|Zipp 303 Rims||key|
Mar 6, 2002 11:59 AM
|Looking into some new rims and wanted to get some feedback on the new zipp 303 rims. Clincher or Tubular and any comments or concerns with the breaking surface.
|re: Zipp 303 Rims||curlybike|
Mar 6, 2002 12:04 PM
|Got a set of clincher 303's for a friend and he is very pleased with them. They did weigh 1460 instead of the 1380 advertised. They are nice looking but have too many stickers on them. The BRAKING surface is al. alloy on the clincher, so it will act the same as normal wheels. The hubs are bootiful.|
|re: Zipp 303 Rims||gonzo77|
Mar 7, 2002 8:00 AM
|Here's the thing with the Zipps. If you get the tubulars they're nearly a pound lighter than the clinchers and the light weight plus the aerodynamics and stiffness make them worth the stiff price. Now the clinchers are aerodynamic and convenient because they're clinchers but they become expensive when you start comparing them to other wheels that have similar weight. If you wanna get them for racing purposes I say tubular all the way. Pump those tubulars up to 160-180psi depending on your tire and no clincher will roll as smooth and easy as them. But if you want an everyday wheel you might wanna take a look at all your options. I ride Zipp 404 tubulars primarily for racing or on the local group ride once and awhile, but mostly train on some heavier clincher regular spoke wheels and the difference is just amazing what a light wheel does for you. So IMHO consider those tubulars if you want a racing wheel.|
Mar 7, 2002 2:27 PM
|Thanks for the input. Just curious how much work is it to use tubulars. Installing them, changing a flat.. etc. finally is tire wear about the same. Thanks, never rode them and curious.|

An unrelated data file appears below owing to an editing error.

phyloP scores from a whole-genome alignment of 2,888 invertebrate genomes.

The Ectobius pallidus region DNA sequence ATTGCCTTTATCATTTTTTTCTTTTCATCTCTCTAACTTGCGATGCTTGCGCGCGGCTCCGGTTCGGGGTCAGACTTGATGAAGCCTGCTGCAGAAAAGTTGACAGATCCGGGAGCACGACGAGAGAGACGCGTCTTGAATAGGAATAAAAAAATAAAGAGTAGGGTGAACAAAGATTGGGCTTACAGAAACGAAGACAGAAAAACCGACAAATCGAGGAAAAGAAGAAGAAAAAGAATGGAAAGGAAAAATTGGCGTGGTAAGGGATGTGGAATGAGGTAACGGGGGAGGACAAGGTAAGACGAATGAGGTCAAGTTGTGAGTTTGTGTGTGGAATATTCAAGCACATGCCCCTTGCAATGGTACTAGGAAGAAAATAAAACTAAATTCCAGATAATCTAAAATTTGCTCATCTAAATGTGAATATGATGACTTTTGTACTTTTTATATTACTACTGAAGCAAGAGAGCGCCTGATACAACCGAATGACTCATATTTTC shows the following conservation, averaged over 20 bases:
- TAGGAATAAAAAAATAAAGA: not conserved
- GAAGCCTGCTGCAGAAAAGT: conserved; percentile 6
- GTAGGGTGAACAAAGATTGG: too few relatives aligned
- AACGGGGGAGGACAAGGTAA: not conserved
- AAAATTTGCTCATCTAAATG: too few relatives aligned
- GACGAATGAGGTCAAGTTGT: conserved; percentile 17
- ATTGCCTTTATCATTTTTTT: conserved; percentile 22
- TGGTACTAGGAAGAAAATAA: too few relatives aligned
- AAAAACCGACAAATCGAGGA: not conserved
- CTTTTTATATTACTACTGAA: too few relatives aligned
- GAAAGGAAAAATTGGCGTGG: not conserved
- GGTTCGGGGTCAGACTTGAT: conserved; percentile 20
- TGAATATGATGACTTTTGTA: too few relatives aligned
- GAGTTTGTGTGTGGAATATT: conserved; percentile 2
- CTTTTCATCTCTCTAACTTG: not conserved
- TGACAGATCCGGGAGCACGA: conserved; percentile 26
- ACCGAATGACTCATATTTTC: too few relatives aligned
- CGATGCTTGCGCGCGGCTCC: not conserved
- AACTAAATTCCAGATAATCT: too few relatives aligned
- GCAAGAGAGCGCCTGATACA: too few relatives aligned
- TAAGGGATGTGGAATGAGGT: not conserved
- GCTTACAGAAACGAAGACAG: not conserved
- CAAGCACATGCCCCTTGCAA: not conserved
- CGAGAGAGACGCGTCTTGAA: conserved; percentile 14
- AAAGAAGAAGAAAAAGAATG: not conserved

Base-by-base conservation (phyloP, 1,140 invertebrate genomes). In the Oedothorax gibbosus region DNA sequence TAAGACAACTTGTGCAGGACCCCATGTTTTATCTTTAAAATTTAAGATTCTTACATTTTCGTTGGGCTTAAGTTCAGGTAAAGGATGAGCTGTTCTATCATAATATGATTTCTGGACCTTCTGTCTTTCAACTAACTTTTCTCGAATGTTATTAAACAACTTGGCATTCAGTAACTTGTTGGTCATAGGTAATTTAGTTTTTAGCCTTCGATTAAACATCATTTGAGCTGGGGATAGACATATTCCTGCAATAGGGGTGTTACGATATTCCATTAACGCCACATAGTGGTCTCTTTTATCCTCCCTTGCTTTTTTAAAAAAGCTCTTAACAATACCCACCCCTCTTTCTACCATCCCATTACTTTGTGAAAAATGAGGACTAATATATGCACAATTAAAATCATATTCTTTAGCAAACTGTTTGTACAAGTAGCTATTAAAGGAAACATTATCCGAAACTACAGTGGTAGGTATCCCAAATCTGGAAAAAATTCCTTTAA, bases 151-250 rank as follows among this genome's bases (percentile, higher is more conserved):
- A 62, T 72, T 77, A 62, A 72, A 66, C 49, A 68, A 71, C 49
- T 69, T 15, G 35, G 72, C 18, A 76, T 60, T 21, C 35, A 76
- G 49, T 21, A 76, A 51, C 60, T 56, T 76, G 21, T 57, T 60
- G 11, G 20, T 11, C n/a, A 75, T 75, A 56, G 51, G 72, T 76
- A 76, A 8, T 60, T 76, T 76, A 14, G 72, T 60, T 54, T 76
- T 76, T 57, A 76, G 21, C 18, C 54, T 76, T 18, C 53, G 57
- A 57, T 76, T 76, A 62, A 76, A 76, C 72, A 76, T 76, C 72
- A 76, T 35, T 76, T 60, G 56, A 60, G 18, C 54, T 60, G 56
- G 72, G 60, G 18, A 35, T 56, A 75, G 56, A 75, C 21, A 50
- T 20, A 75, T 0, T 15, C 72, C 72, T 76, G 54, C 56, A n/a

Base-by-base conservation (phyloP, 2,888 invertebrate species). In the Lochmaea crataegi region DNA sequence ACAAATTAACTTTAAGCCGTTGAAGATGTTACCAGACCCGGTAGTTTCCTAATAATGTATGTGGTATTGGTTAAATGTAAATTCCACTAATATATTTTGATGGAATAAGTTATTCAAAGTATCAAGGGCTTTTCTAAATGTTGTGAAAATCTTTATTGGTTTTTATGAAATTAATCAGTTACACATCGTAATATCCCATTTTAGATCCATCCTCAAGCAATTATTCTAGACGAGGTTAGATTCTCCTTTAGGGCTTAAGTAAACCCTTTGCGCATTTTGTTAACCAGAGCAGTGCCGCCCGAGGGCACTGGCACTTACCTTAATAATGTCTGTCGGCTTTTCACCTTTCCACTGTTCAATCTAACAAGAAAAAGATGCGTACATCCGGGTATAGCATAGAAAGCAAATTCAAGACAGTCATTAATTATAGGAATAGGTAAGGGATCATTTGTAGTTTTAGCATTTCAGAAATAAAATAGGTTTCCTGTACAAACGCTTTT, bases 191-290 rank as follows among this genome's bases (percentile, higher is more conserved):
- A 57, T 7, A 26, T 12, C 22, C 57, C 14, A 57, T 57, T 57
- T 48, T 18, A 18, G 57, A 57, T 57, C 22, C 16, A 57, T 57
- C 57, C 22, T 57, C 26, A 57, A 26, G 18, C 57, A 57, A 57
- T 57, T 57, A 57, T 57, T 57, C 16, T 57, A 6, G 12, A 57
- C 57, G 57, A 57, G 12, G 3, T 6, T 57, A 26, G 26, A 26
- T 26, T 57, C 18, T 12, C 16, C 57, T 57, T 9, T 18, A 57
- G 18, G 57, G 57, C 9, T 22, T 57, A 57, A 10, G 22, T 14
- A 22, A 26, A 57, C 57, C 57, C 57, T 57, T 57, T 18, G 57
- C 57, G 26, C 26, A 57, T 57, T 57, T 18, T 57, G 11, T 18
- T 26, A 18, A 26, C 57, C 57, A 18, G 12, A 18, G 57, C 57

Mar 7, 2002 7:28 PM
|They're not the most convenient things. Clinchers are definitely much easier to use. You basicly have to carry another tire around in case you get a flat. If you do happen to get a flat, you have to take it easy since the tire wont be glued on as well after you change it. I carry a pump and CO2 cartriges to get the pressure way up there again. U'll be pumping forever with those damn mini pumps to get it back to 160 psi which is why I carry CO2's AND a pump. That's the trick with the tubulars. The ultra high pressure is what keeps them from getting flats. But when you get one, you know right away. But like I said, it all depends on what you wanna use them for. Tubulars have their pro's and cons and aren't for everyone, but if you're gonna shell out $800 for a set of wheels i'm sure you're looking at all your options. Those new Ksyrium SL's are pretty nice and lite for a clincher. Hope I helped you a bit with your decision.|
Mar 7, 2002 8:30 PM
|thanks for the info, helps. Have Ksyrums now, and have for a while been curious about tubulars. Looked at the zipps and with the 303's they were alot lighter for the tubulars.
Appreciate the feedback.
Mar 8, 2002 8:41 AM
|Rotating weight is really what you want to minimize. Loosely and arguably, most of the racers in my club agree that to get a good approximation of the effect of weight savings in wheels, multiply by 4. Therefore, If you're saving 100 grams in wheels, the overall effect when rolling is 400. Kyseriums may be fully bulletproof, but they surely are not light in my opinion. I love my Nucleons.|
Mar 9, 2002 2:37 PM
|And exactly how "light" do you think your Nucleons are? Not exactly what I'd call a lightweight wheelset either and the Nucleon hub is lighter than the Ksyrium hub which means you have more relative weight out at the rim and it's not even a semi aero rim it should be lighter, a lot lighter. Geeesh|
|Lightness, in my opinion for wheels||Troyboy|
Mar 11, 2002 10:07 AM
|is under ~1600 for a set. Extreme lightness is the Zipp set at ~1190. Pre 2002 Kyseriums are over ~1800 far as I know. I'm not knocking them at all!!! Decent, but simply not light in my opinion.|| |